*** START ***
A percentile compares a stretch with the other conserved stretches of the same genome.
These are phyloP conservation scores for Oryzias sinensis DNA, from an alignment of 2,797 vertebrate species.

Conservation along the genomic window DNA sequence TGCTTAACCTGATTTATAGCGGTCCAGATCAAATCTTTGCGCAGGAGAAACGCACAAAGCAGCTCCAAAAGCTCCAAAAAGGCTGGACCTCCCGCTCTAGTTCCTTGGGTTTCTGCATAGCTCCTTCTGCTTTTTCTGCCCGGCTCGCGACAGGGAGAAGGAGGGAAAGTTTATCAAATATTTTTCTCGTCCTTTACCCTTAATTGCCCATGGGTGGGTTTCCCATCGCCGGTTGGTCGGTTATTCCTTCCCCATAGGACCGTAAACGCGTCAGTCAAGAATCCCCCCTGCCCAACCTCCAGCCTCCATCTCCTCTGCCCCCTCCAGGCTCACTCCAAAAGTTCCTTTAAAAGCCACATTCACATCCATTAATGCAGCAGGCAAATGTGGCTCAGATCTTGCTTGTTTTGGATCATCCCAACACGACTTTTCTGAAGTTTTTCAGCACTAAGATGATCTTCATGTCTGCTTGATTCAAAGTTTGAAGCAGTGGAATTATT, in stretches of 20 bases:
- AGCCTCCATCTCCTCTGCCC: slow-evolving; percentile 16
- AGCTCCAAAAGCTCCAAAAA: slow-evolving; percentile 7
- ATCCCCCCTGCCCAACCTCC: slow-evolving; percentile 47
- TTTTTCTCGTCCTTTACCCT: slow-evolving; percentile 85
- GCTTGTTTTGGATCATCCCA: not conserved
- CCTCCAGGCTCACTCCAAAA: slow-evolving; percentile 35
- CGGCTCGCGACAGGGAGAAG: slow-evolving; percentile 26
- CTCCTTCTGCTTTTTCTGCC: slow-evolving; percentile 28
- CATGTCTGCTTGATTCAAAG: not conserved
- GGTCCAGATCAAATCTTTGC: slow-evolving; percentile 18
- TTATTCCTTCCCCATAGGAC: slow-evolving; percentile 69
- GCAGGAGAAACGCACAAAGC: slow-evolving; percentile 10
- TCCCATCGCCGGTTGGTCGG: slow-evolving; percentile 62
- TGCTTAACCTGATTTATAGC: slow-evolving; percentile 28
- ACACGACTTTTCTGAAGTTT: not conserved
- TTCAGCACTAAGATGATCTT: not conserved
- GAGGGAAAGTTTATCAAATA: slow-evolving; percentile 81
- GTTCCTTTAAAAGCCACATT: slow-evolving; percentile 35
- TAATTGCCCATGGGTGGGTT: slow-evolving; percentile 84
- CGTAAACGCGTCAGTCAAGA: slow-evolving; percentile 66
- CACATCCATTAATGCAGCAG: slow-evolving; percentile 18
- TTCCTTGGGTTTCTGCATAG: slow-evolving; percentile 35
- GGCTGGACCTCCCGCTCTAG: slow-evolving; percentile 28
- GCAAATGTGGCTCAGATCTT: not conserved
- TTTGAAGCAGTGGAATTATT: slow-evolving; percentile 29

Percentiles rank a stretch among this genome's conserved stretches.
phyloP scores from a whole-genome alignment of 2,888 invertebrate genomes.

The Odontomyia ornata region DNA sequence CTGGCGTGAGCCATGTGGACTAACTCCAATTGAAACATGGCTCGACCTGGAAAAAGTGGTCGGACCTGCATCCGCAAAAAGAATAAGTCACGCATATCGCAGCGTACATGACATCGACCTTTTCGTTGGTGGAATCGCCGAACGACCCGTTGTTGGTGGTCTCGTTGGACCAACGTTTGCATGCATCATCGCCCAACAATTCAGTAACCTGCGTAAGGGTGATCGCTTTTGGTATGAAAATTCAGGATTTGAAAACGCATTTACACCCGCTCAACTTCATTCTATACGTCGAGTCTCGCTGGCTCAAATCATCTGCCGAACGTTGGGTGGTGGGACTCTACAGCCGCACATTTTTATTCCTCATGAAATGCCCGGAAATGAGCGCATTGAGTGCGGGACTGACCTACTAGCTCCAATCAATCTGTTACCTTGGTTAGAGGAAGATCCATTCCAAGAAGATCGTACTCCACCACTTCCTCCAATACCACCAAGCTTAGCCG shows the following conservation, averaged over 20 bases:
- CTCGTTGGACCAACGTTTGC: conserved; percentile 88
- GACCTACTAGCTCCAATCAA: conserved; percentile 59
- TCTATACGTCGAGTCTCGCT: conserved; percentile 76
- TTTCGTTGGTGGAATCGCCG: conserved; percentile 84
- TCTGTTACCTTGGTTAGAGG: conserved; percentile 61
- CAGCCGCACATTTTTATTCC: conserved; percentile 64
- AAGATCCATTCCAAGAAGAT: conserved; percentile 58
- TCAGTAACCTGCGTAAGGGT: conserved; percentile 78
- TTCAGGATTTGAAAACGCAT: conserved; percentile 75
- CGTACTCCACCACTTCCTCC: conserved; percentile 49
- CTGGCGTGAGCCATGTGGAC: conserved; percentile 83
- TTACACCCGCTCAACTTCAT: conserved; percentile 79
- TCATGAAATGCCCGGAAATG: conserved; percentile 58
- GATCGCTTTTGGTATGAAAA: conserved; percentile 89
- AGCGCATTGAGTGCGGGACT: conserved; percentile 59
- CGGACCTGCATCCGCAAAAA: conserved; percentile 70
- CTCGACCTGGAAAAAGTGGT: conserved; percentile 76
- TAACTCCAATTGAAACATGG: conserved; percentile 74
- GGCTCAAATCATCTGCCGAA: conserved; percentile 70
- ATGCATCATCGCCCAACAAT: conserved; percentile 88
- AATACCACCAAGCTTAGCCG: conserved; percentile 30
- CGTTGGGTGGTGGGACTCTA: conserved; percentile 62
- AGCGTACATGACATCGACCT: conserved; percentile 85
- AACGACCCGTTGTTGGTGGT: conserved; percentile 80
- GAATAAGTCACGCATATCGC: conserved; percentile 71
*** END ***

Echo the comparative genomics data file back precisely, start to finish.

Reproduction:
A percentile compares a stretch with the other conserved stretches of the same genome.
These are phyloP conservation scores for Oryzias sinensis DNA, from an alignment of 2,797 vertebrate species.

Conservation along the genomic window DNA sequence TGCTTAACCTGATTTATAGCGGTCCAGATCAAATCTTTGCGCAGGAGAAACGCACAAAGCAGCTCCAAAAGCTCCAAAAAGGCTGGACCTCCCGCTCTAGTTCCTTGGGTTTCTGCATAGCTCCTTCTGCTTTTTCTGCCCGGCTCGCGACAGGGAGAAGGAGGGAAAGTTTATCAAATATTTTTCTCGTCCTTTACCCTTAATTGCCCATGGGTGGGTTTCCCATCGCCGGTTGGTCGGTTATTCCTTCCCCATAGGACCGTAAACGCGTCAGTCAAGAATCCCCCCTGCCCAACCTCCAGCCTCCATCTCCTCTGCCCCCTCCAGGCTCACTCCAAAAGTTCCTTTAAAAGCCACATTCACATCCATTAATGCAGCAGGCAAATGTGGCTCAGATCTTGCTTGTTTTGGATCATCCCAACACGACTTTTCTGAAGTTTTTCAGCACTAAGATGATCTTCATGTCTGCTTGATTCAAAGTTTGAAGCAGTGGAATTATT, in stretches of 20 bases:
- AGCCTCCATCTCCTCTGCCC: slow-evolving; percentile 16
- AGCTCCAAAAGCTCCAAAAA: slow-evolving; percentile 7
- ATCCCCCCTGCCCAACCTCC: slow-evolving; percentile 47
- TTTTTCTCGTCCTTTACCCT: slow-evolving; percentile 85
- GCTTGTTTTGGATCATCCCA: not conserved
- CCTCCAGGCTCACTCCAAAA: slow-evolving; percentile 35
- CGGCTCGCGACAGGGAGAAG: slow-evolving; percentile 26
- CTCCTTCTGCTTTTTCTGCC: slow-evolving; percentile 28
- CATGTCTGCTTGATTCAAAG: not conserved
- GGTCCAGATCAAATCTTTGC: slow-evolving; percentile 18
- TTATTCCTTCCCCATAGGAC: slow-evolving; percentile 69
- GCAGGAGAAACGCACAAAGC: slow-evolving; percentile 10
- TCCCATCGCCGGTTGGTCGG: slow-evolving; percentile 62
- TGCTTAACCTGATTTATAGC: slow-evolving; percentile 28
- ACACGACTTTTCTGAAGTTT: not conserved
- TTCAGCACTAAGATGATCTT: not conserved
- GAGGGAAAGTTTATCAAATA: slow-evolving; percentile 81
- GTTCCTTTAAAAGCCACATT: slow-evolving; percentile 35
- TAATTGCCCATGGGTGGGTT: slow-evolving; percentile 84
- CGTAAACGCGTCAGTCAAGA: slow-evolving; percentile 66
- CACATCCATTAATGCAGCAG: slow-evolving; percentile 18
- TTCCTTGGGTTTCTGCATAG: slow-evolving; percentile 35
- GGCTGGACCTCCCGCTCTAG: slow-evolving; percentile 28
- GCAAATGTGGCTCAGATCTT: not conserved
- TTTGAAGCAGTGGAATTATT: slow-evolving; percentile 29

Percentiles rank a stretch among this genome's conserved stretches.
phyloP scores from a whole-genome alignment of 2,888 invertebrate genomes.

The Odontomyia ornata region DNA sequence CTGGCGTGAGCCATGTGGACTAACTCCAATTGAAACATGGCTCGACCTGGAAAAAGTGGTCGGACCTGCATCCGCAAAAAGAATAAGTCACGCATATCGCAGCGTACATGACATCGACCTTTTCGTTGGTGGAATCGCCGAACGACCCGTTGTTGGTGGTCTCGTTGGACCAACGTTTGCATGCATCATCGCCCAACAATTCAGTAACCTGCGTAAGGGTGATCGCTTTTGGTATGAAAATTCAGGATTTGAAAACGCATTTACACCCGCTCAACTTCATTCTATACGTCGAGTCTCGCTGGCTCAAATCATCTGCCGAACGTTGGGTGGTGGGACTCTACAGCCGCACATTTTTATTCCTCATGAAATGCCCGGAAATGAGCGCATTGAGTGCGGGACTGACCTACTAGCTCCAATCAATCTGTTACCTTGGTTAGAGGAAGATCCATTCCAAGAAGATCGTACTCCACCACTTCCTCCAATACCACCAAGCTTAGCCG shows the following conservation, averaged over 20 bases:
- CTCGTTGGACCAACGTTTGC: conserved; percentile 88
- GACCTACTAGCTCCAATCAA: conserved; percentile 59
- TCTATACGTCGAGTCTCGCT: conserved; percentile 76
- TTTCGTTGGTGGAATCGCCG: conserved; percentile 84
- TCTGTTACCTTGGTTAGAGG: conserved; percentile 61
- CAGCCGCACATTTTTATTCC: conserved; percentile 64
- AAGATCCATTCCAAGAAGAT: conserved; percentile 58
- TCAGTAACCTGCGTAAGGGT: conserved; percentile 78
- TTCAGGATTTGAAAACGCAT: conserved; percentile 75
- CGTACTCCACCACTTCCTCC: conserved; percentile 49
- CTGGCGTGAGCCATGTGGAC: conserved; percentile 83
- TTACACCCGCTCAACTTCAT: conserved; percentile 79
- TCATGAAATGCCCGGAAATG: conserved; percentile 58
- GATCGCTTTTGGTATGAAAA: conserved; percentile 89
- AGCGCATTGAGTGCGGGACT: conserved; percentile 59
- CGGACCTGCATCCGCAAAAA: conserved; percentile 70
- CTCGACCTGGAAAAAGTGGT: conserved; percentile 76
- TAACTCCAATTGAAACATGG: conserved; percentile 74
- GGCTCAAATCATCTGCCGAA: conserved; percentile 70
- ATGCATCATCGCCCAACAAT: conserved; percentile 88
- AATACCACCAAGCTTAGCCG: conserved; percentile 30
- CGTTGGGTGGTGGGACTCTA: conserved; percentile 62
- AGCGTACATGACATCGACCT: conserved; percentile 85
- AACGACCCGTTGTTGGTGGT: conserved; percentile 80
- GAATAAGTCACGCATATCGC: conserved; percentile 71